We caught up with Jossi Wells at the High Five Festival to talk about his ten-year presence in skiing, and all that the future holds for him and the Wells clan.
Jossi Wells has been regarded as one of the world’s best skiers for nearly ten years, ever since he was the first to hit the massive Big Bertha jump switch at the 2006 Candide Invitational. Since then Jossi has continued to impress with a unique blend of style and technicality, always combining these elements whether in video or in a contest venue. Now a married man, Jossi’s thinking about the future—and good news for us, skiing is still a large part of it.
Hey Jossi, what’s going on?
I’m hanging out in Annecy, France to do some stuff for Atomic and watch friends’ movies. I don’t have a segment in a movie this year—I did some filming this year with Max Hill and have a few shots coming out soon, but I didn’t have the time to film a lot. For the last few years it was hard for me to film because I was trying to be in the contest scene and was injured a lot. When I’m done with the contests, somehow I’m always injured. But I’m really looking forward to filming more with Max Hill.
Where’s your career at now, ten years after the beginning?
It’s been a while. I’ll still try to be a competitor for a few more years, then I’ll move to the filming side when I think my time has come. I think I still have a lot of skiing coming to me, so hopefully I will come back to Annecy sometime soon to present my skiing to the people. I’m excited about the future and my body feels good right now.
What do you want to film?
When it comes to filming, I just want to show everything I do because I’ve always done all disciplines, even if I stopped competing halfpipe this year to focus on slopestyle.
What are some great moments you remember from the past?
Definitely the Candide Invitational. Just getting the email from Candide was like a dream come true. I went there and wanted to show my best. I skied really hard there, and that’s when the Europeans started to know about me.
I also liked the European Open a lot, and the X Games as well. This last year when the European came back, it was at the end of the season, a difficult one due to my neck injury. But I worked hard with the physio, worked on my mental game and then took the win. That was pretty big.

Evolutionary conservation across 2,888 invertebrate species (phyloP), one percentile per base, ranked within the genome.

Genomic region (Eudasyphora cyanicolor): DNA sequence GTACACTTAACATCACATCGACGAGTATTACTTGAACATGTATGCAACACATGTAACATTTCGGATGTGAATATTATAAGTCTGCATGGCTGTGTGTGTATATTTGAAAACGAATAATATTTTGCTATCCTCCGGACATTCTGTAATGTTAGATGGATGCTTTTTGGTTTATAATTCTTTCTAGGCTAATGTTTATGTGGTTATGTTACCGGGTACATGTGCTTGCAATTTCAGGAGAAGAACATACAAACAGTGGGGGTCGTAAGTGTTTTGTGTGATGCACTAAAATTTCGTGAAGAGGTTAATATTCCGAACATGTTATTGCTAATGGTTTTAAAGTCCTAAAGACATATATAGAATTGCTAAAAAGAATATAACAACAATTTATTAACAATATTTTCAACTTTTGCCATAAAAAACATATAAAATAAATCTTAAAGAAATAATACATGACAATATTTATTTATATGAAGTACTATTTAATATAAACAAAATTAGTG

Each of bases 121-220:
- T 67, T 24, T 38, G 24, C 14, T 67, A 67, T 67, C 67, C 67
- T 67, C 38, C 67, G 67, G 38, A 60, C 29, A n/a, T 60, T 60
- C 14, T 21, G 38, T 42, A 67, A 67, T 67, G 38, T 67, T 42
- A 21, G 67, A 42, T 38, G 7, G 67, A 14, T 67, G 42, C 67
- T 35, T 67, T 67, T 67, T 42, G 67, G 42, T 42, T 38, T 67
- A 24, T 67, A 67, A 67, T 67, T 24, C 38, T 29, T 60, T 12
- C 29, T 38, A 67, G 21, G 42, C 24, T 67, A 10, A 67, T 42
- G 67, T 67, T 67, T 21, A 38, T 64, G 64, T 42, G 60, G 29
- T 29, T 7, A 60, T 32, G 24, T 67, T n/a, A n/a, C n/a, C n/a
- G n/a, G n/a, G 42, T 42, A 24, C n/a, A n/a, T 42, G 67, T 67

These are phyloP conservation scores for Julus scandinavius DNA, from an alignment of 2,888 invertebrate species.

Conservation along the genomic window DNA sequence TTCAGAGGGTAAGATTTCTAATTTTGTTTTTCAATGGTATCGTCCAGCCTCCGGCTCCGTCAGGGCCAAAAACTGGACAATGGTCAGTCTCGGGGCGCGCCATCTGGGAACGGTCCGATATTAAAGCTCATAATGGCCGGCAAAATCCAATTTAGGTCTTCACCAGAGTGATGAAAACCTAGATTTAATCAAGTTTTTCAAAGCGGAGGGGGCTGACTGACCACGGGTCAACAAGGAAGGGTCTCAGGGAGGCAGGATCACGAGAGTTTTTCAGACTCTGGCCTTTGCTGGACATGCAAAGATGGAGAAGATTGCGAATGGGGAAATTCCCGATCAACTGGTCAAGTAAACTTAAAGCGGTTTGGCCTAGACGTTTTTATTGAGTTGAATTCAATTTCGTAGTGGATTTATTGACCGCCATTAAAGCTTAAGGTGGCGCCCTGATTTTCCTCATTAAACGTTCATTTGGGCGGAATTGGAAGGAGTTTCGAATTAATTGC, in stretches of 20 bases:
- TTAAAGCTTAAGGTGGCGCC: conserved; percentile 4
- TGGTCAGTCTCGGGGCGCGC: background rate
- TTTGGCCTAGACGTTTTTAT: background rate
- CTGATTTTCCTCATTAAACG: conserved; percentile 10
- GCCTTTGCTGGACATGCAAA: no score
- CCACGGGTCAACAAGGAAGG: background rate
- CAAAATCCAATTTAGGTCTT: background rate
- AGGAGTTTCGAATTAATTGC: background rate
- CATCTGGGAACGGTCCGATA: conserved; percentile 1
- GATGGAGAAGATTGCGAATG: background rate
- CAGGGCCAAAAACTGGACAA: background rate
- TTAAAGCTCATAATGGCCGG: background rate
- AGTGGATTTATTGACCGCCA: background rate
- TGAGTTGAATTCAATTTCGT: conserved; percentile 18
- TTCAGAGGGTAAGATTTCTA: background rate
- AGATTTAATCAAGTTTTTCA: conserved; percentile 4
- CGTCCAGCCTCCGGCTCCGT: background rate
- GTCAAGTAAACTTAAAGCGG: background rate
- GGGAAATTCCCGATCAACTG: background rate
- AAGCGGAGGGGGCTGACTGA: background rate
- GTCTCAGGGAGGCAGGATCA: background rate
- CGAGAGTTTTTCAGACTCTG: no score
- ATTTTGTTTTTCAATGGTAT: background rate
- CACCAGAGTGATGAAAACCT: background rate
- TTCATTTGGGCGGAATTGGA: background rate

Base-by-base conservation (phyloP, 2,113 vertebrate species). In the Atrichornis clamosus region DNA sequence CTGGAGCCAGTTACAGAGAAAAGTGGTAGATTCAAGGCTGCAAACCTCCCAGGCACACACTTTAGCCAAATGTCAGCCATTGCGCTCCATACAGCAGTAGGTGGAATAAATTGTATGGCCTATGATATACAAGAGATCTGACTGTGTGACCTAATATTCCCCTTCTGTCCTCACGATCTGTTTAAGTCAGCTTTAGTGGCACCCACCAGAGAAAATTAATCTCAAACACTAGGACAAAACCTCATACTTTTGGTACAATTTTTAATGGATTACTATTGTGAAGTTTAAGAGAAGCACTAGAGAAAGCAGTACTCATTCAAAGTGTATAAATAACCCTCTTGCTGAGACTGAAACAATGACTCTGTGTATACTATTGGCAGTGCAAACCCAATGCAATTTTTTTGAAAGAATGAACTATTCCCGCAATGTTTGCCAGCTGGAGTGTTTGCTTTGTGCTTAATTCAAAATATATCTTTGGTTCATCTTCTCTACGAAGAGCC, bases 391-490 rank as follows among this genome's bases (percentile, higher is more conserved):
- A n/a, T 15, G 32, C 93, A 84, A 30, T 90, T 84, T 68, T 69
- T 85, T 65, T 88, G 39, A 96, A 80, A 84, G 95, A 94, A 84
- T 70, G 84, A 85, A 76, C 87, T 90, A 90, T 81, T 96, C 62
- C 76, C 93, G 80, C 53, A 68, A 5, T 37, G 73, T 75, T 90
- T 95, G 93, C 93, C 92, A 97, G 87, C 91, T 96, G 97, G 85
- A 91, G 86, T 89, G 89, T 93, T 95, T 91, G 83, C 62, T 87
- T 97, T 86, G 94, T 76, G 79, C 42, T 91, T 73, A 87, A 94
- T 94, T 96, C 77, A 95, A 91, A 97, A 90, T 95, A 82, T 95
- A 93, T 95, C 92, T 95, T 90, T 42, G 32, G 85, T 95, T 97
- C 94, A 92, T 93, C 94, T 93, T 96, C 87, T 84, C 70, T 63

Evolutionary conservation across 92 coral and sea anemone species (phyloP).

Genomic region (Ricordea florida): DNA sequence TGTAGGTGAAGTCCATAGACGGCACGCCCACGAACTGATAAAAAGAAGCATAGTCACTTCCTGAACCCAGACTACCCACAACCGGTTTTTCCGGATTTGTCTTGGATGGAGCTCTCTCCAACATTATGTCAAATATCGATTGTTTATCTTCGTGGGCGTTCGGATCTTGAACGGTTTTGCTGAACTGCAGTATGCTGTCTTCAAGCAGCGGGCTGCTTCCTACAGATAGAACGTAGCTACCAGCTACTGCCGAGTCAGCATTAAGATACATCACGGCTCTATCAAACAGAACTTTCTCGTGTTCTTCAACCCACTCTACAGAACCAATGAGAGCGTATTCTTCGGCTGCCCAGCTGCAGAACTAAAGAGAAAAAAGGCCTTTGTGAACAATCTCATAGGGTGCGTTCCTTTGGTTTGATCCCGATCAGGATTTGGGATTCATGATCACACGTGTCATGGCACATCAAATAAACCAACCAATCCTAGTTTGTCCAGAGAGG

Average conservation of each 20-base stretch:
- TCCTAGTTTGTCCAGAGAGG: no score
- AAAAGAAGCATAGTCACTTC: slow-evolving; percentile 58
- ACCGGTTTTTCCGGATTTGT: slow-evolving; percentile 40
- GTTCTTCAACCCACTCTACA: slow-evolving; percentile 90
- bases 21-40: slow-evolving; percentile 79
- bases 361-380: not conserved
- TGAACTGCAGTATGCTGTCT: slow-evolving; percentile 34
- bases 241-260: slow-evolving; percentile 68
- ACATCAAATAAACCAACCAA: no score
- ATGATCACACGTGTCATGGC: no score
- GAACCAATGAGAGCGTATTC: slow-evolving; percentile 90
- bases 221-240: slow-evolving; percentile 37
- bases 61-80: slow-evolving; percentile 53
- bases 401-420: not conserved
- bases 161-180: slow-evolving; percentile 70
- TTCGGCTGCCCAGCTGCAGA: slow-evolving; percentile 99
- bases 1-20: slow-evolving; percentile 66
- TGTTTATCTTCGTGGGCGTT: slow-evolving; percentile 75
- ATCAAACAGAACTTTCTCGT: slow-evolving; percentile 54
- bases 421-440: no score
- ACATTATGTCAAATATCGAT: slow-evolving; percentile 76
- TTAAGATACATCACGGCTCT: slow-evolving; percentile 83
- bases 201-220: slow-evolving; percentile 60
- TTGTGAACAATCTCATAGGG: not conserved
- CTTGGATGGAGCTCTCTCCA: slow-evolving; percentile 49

You’re married now – what about this part of your future?
I definitely want to start a family at some point, but not for a few years. When I become a dad, I want to be there, and not traveling as much as I do now. It doesn’t fit with my lifestyle right now. I’ll ski as much as I can until a little guy turns up, and then I’ll have to pick and choose my trips more.
You’ve already got a strong family thing going with your brothers.
Yes my boys, they are the best. They are my best friends, my biggest influence. Seeing them riding makes me so happy and proud. I can understand sometimes how my father could feel about us too. You can’t describe it.
How’s your relationship with your dad? You are 25 and married and still traveling with him.
People ask me that all the time. My dad is… there couldn’t be a cooler dad in the world. Bruce is a legend. He is so supporting and gives good vibes and lets us be ourselves and learn from our mistakes. It’s not like how you would imagine having your father around.
Talking about your family, is there a project coming up?
Yeah man. We’ve been talking together a lot and even tried to start something this year, but all got hurt. I couldn’t ski because I was really sore after X Games. We did a trip to Minnesota and Byron was chilling, Beau hurt his shoulder on the first feature and Jackson bruised his heels. We feel like our story has already been told in interviews, so the next thing we do will be just about skiing. Let the skiing talk. We’ll do something at some point, but due to competitions we don’t have all that much time. We’ll see.